Re: [Internetgovtech] Cross community

John Curran <> Thu, 24 July 2014 23:23 UTC

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From: John Curran <>
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Date: Thu, 24 Jul 2014 16:52:17 -0400
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To: S Moonesamy <>
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Subject: Re: [Internetgovtech] Cross community
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On Jul 24, 2014, at 1:08 PM, S Moonesamy <> wrote:
> At 07:16 24-07-2014, John Curran wrote:
>> You seem to believe that the IETF does not make "policy" for identifiers,
>> but in fact, IANA registries are specifically required to have policies
>> (see RFC 5226, "Guidelines for Writing an IANA Considerations Section in
>> RFCs") so that the IANA knows what exactly to do in administration.
> My choice of words was incorrect.  You explained it better in the paragraph quoted below.


>> Now it is true that these policies are generally technical in nature and
>> tend to avoid "public policy" positions, but that is not a hard requirement
>> for either IETF protocols or the associated registries.  For example, it
>> is possible for the IETF to define a protocol (e.g. an enhancement to DNS)
>> whereby the protocol itself has some embedded rules for certain identifiers
>> (e.g. the string "curran" shall always return empty set on any query...)
> Ok.

i.e. technical registry policy is part of protocol specification; the IETF
can indeed make a mess of either, but is inclined to try and make it so the 
resulting protocol & registry useful for the Internet.

>> It's worth encouraging the IETF to work on predominantly technical issues,
>> and to delegate the public policy issues that come with general purpose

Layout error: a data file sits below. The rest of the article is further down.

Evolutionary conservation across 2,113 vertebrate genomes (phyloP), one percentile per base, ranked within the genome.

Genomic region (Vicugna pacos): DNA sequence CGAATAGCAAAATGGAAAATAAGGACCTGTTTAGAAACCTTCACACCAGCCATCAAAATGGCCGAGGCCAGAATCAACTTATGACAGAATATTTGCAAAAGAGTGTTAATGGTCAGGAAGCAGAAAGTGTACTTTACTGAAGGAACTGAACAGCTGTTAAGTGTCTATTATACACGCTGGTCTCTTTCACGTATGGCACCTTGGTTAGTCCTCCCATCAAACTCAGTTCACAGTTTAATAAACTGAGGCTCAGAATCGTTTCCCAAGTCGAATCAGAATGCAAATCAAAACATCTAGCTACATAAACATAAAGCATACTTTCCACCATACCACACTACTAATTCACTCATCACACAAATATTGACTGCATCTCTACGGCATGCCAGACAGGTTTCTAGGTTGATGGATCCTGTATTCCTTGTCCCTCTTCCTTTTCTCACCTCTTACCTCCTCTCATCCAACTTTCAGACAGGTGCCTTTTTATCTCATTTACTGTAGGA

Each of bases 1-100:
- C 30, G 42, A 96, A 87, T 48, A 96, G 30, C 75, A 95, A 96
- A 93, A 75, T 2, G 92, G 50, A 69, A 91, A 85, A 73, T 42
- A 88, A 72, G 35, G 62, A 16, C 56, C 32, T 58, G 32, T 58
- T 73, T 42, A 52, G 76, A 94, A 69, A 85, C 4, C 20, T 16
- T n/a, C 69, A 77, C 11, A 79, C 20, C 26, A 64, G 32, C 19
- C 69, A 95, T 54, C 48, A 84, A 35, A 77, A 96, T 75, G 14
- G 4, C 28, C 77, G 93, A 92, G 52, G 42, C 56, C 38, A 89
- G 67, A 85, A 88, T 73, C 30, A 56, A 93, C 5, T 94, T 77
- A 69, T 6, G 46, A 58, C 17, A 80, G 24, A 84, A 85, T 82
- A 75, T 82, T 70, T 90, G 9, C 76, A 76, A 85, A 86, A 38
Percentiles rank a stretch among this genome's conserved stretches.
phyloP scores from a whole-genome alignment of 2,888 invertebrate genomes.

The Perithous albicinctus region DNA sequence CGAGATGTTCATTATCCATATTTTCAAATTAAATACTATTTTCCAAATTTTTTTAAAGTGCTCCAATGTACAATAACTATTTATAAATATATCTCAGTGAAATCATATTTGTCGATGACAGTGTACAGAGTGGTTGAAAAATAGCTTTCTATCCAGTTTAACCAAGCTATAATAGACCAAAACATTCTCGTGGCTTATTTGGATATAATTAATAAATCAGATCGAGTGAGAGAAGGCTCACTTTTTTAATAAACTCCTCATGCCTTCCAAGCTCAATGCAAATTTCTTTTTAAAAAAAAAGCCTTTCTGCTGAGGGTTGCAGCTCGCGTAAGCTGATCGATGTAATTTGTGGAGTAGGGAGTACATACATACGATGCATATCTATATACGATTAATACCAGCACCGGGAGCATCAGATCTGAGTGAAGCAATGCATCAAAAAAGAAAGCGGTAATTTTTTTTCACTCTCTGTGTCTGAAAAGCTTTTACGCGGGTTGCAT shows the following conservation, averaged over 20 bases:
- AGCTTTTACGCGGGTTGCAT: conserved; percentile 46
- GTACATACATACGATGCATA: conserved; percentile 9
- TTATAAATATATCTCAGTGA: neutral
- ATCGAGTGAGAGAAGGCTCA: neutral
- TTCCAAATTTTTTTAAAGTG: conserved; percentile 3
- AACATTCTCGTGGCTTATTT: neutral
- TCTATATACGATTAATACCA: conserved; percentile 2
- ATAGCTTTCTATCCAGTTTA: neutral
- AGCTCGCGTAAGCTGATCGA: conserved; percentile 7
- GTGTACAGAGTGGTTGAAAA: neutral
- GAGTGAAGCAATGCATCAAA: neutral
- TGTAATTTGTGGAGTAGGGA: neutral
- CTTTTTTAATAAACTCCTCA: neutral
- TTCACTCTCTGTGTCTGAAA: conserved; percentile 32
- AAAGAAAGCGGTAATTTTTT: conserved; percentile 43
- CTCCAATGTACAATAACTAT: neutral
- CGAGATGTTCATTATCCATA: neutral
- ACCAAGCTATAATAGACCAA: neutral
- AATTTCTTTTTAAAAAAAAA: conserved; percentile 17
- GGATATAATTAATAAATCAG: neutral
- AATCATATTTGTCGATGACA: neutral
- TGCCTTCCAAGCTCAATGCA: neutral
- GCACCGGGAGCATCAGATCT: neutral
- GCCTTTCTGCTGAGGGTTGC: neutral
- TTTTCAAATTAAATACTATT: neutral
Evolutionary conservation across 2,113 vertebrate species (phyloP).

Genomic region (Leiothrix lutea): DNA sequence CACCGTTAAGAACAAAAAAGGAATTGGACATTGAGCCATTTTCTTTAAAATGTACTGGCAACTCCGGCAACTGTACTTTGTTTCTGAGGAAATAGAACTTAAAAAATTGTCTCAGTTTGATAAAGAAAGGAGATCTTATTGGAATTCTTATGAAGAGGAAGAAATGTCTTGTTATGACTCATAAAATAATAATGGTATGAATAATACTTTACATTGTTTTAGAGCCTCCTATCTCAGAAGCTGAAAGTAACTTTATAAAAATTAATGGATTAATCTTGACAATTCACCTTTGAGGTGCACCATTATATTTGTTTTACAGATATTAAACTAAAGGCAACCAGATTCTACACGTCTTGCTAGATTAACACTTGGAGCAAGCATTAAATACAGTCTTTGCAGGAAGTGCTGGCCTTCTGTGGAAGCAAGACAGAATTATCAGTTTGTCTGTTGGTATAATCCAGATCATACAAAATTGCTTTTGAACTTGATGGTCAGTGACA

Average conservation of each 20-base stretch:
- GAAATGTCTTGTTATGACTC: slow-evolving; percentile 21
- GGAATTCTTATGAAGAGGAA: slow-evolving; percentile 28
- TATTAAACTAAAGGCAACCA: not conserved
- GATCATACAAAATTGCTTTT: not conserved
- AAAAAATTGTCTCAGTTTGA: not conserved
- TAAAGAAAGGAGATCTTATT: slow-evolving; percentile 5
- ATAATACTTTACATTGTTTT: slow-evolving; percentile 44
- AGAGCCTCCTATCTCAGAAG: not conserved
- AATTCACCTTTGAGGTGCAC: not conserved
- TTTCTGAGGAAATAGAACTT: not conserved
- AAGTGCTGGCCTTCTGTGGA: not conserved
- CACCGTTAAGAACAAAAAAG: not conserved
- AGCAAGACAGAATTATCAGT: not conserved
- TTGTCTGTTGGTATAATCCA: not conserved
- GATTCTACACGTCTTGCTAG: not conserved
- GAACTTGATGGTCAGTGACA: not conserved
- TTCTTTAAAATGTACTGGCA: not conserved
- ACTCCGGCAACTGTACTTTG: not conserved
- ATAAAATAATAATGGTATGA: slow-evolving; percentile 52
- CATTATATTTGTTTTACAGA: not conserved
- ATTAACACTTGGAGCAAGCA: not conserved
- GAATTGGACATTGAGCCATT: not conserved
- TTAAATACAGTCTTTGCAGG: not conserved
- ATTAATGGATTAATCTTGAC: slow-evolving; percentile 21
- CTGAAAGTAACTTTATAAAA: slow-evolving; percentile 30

>> registries to bodies which are supported by the affected community, but
>> at the end of the day, that is nothing more than a polite suggestion to the
>> IETF, and may or may not be followed.  If the IETF were to make a serious
>> misstep, then it runs the risk of parties going elsewhere to work on their
>> protocol standard needs, and that's likely a reasonable deterrent with a
>> natural counterbalance.
> Yes.
> The problem is that it is not always clear at the time the decision was taken whether the misstep is serious.

A single misstep is unlikely to cause folks to go to another venue for
their Internet standards development; it would probably take a pattern of 
decisions which impact others without reasonable opportunity for input to
cause such an outcome.  This is very unlikely given the open nature of 
IETF standards development, but does highlight the need for the various
organizations (IETF, ICANN, RIRs) to keep each other apprised of any policy
or standards development that may be of cross interest.  This has worked 
very well between the RIRs and the IETF, okay with the RIRs and ICANN from 
what I can tell (and I do not know how well the IETF/ICANN communication 
in this area has worked.)

>  In addition, there are a handful of people who would bother to raise any objection if something is considered as a misstep as:
>  (a) The person is not making or losing money because of the decision; or
>  (b) The person will be labelled as querulous.
>  (c) It is bad for the person's career.

And such folks are free to write Internet Drafts which describe the problem 
(as they see it) with a given protocol or registry requirement, and participate 
in the IETF process to get things changed to something more pleasing.  If their 
arguments have merit, they are likely to be picked up and advanced by others 
via the process, and if not, then the asserted misstep is actually a non-issue.

In any case, this is all handled via the existing IETF processes for standards 
and registry policy development; there is no evidence of any need for new or 
additional accountability mechanisms for these IETF processes, particularly to 
the extent that the IETF work predominantly covers technical matters rather than 
"public policy" issues.  That aligns well with the IANA Stewardship transition 
proposal development effort, which is not scoped to include accountability 
mechanisms for "how relevant policies are created, nor the relevant structures 
in which they are created."


Disclaimer: My views alone.